Responsible breeders vs. backyard and puppy mill breeders, puppy raisers--One of the many significant signs of a responsible/reputable breeder is the existence of a 'Take back/Rehome policy'and an interest to improve the breed--is the breeder willing to take back or help you rehome a Shih Tzu for any reason? Do they have a good plan to reach and maintain a high quality in their own Shih Tzu in terms of health, temperament and the AKC Official Breed Standard? A responsible breeder will try to accommodate you as best they can by helping you to rehome the Shih Tzu. Responsible breeders are not breeding for a quick sale and easy dollar but are taking responsibility for their decisions on breedings and breeding results. Brief definitions: "backyard breeders" - breed without any apparent plan for betterment in mind and use those most convenient to them; "puppy mills" - high volume breeders, sometimes considered commercial breeders, that usually have multiple litters going year round, probably include many different breeds and mixed breeds as well. Usually a sign is when there are far too many dogs/puppies to receive proper care. More can be found in other articles but you will find helpful information specifically on the American Shih Tzu Club's website. Please feel free to visit www.shihtzu.org as well as the National Animal Interest Alliance www.naiaonline.org/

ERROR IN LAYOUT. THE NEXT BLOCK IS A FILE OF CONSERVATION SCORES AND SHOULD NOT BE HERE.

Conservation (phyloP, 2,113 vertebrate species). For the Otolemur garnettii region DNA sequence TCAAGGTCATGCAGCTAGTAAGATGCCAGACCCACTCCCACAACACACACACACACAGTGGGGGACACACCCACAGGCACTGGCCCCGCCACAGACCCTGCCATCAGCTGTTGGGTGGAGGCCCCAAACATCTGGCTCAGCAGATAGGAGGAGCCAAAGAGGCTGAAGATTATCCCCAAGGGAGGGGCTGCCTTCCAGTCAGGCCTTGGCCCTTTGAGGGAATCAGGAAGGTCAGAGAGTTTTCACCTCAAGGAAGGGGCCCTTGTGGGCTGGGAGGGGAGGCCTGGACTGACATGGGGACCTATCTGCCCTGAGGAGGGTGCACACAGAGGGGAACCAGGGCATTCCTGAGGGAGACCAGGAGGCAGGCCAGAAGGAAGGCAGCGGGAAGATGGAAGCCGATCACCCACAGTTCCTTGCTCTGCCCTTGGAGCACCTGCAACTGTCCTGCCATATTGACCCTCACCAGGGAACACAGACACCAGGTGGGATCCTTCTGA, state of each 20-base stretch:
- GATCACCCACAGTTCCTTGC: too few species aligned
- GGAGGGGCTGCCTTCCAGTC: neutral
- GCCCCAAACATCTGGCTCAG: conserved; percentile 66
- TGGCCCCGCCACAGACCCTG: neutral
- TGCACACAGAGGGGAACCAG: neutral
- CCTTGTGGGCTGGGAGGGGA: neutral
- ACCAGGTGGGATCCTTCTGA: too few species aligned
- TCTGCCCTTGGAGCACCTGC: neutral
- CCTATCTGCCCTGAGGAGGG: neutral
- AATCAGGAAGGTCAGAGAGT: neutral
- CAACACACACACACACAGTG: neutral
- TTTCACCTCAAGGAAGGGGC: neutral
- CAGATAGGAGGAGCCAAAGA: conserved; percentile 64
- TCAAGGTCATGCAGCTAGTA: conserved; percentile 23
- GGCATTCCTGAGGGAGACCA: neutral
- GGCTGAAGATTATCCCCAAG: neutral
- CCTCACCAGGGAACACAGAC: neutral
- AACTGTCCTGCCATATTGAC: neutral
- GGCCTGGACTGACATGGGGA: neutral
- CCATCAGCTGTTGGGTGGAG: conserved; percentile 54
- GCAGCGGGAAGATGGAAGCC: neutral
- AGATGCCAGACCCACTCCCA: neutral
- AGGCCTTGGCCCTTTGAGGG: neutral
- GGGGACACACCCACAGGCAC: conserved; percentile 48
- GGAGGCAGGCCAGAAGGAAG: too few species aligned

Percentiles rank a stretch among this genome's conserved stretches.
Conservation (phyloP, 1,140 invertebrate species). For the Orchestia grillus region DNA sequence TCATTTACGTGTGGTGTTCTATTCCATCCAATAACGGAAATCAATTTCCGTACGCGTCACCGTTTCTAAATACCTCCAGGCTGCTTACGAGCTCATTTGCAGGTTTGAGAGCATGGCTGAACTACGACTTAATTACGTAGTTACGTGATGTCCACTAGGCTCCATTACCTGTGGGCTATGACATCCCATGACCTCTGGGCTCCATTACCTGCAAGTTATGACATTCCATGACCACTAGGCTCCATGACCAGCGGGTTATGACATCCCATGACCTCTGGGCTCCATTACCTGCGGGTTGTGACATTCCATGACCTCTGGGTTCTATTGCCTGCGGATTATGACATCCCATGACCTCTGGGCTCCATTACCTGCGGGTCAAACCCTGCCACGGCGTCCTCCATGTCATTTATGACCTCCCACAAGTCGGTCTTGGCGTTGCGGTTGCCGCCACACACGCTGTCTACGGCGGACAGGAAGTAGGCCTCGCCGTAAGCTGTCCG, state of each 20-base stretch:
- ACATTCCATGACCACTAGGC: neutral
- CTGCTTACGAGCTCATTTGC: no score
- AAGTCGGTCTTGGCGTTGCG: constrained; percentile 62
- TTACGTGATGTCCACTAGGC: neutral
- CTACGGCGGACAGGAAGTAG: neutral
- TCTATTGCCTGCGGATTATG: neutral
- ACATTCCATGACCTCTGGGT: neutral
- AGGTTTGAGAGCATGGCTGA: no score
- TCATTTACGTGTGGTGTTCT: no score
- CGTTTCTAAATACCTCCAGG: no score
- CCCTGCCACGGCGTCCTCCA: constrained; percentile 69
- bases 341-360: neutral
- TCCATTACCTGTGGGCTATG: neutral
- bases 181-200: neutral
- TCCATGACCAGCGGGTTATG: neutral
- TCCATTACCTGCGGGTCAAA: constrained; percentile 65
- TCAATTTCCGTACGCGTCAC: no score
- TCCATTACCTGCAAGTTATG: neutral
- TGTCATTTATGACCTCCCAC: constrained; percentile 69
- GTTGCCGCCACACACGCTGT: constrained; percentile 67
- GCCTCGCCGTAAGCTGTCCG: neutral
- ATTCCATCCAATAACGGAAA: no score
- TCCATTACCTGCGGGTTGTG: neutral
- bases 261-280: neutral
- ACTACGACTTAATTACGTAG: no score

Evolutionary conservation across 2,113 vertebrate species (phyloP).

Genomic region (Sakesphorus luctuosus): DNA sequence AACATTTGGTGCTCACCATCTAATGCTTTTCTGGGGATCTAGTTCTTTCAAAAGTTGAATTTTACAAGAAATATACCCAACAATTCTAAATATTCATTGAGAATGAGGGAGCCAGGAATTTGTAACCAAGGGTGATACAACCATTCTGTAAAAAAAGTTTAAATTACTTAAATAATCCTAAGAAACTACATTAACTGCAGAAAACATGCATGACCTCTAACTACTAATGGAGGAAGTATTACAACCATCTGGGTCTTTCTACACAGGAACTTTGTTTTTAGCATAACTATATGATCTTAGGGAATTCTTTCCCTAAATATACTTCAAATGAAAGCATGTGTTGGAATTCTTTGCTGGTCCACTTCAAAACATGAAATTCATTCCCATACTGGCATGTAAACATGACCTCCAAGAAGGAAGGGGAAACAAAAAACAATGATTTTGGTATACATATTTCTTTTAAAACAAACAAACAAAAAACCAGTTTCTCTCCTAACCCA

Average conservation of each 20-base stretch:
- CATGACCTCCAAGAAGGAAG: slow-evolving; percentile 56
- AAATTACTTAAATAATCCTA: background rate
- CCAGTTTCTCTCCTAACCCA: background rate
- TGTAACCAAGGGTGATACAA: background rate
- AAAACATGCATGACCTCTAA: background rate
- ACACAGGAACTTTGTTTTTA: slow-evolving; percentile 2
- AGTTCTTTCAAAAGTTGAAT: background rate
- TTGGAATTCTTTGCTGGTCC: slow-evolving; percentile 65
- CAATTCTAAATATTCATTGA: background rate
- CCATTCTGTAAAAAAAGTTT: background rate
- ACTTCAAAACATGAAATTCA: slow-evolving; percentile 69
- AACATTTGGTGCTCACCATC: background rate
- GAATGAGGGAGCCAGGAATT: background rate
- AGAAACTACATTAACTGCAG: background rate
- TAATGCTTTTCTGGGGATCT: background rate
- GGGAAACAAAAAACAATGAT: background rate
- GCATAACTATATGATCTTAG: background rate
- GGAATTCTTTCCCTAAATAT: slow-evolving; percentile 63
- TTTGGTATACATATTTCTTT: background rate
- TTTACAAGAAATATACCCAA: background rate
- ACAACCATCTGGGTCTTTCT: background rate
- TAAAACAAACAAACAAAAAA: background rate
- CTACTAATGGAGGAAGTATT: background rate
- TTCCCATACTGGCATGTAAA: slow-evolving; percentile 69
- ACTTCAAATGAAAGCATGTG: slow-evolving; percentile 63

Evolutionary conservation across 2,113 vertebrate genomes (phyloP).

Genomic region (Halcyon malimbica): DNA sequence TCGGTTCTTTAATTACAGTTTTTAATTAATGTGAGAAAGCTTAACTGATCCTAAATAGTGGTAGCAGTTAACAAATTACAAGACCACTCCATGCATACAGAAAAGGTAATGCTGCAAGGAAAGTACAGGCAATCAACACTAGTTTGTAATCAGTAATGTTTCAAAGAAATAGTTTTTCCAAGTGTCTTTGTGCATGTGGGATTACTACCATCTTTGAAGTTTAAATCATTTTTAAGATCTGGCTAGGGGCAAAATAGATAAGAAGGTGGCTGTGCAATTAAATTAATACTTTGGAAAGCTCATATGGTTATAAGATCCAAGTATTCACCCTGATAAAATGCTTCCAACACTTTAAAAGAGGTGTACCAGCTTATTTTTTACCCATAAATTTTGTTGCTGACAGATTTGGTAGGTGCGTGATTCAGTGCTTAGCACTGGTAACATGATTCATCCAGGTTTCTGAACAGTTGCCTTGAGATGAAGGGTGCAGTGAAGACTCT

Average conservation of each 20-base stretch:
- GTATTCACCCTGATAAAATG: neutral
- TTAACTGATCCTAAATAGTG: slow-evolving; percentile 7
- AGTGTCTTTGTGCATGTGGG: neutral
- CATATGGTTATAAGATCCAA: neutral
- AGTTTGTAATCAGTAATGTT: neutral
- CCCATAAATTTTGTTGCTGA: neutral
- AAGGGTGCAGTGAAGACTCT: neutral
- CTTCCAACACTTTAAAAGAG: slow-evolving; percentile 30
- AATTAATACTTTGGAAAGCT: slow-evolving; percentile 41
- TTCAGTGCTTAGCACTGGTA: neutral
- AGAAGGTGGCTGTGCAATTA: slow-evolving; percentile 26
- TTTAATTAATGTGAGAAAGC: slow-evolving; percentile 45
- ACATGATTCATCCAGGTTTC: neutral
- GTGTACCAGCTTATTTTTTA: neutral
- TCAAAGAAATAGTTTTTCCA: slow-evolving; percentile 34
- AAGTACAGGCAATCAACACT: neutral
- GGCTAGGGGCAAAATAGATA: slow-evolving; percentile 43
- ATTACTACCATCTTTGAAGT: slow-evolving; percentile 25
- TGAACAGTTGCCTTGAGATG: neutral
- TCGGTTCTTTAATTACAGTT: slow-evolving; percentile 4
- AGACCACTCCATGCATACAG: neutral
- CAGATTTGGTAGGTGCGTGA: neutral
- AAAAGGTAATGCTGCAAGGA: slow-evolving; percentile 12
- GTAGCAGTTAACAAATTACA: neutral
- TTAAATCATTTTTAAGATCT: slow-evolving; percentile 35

Health Screening with your own vet--Is your breeder carefully screening the breeding stock they use? Whether they do or don't, it is best that breeders be honest with you and in most cases have a good health guarantee that they offer and honor. Does your breeder advocate that you have your new Shih Tzu checked and health screened with your own veterinarian? A breeder may say they have had important health testing done and may even offer you a copy of the results, but if there is no way of directly connecting the results to the actual dog(s), then how can this information be verified? Responsible breeders test for genetic defects to make better decisions about their dogs before they breed them. While these results are important to find out about the overall health condition of each tested dog, they may not reveal a particular existing disease gene included in that dog's DNA. More tests for health defects/anamolies need to be available, this is why further funding is needed in canine health research. Amazing progress has been and is being made and much more is needed. Know what tests are available and what they mean. Please Please do research what's actually been discovered in canine health! Further, similar to their human counterparts, canines may have inherited genetic disease predispositions that may remain dormant. Co-factors may aid in the development of diseases. What I find important while we wait for more information, via genetic tests, to become available is honesty with buyers & fellow breeders, honored guarantees and continued support for canine health research. Please don't be afraid to ask breeders about the health of their dogs. Someone whose bred for many years probably will have had some unwanted condition(s) come up at one time or another. Geneticists have been and are currently working on much more discovery to isolate mutant disease genes and to supply testing for them. The ASTC is currently supporting, via the ASTC Charitable Trust Fund, research to discover genes responsible for life-threatening and life-altering diseases and defects. Responsible breeders would encourage you to take whatever dog/puppy you secured and have the testing done via your own vet. I encourage everyone to research information on canine health and new discovery by going to my "links" page and clicking the AKC/CHF and ASTC websites.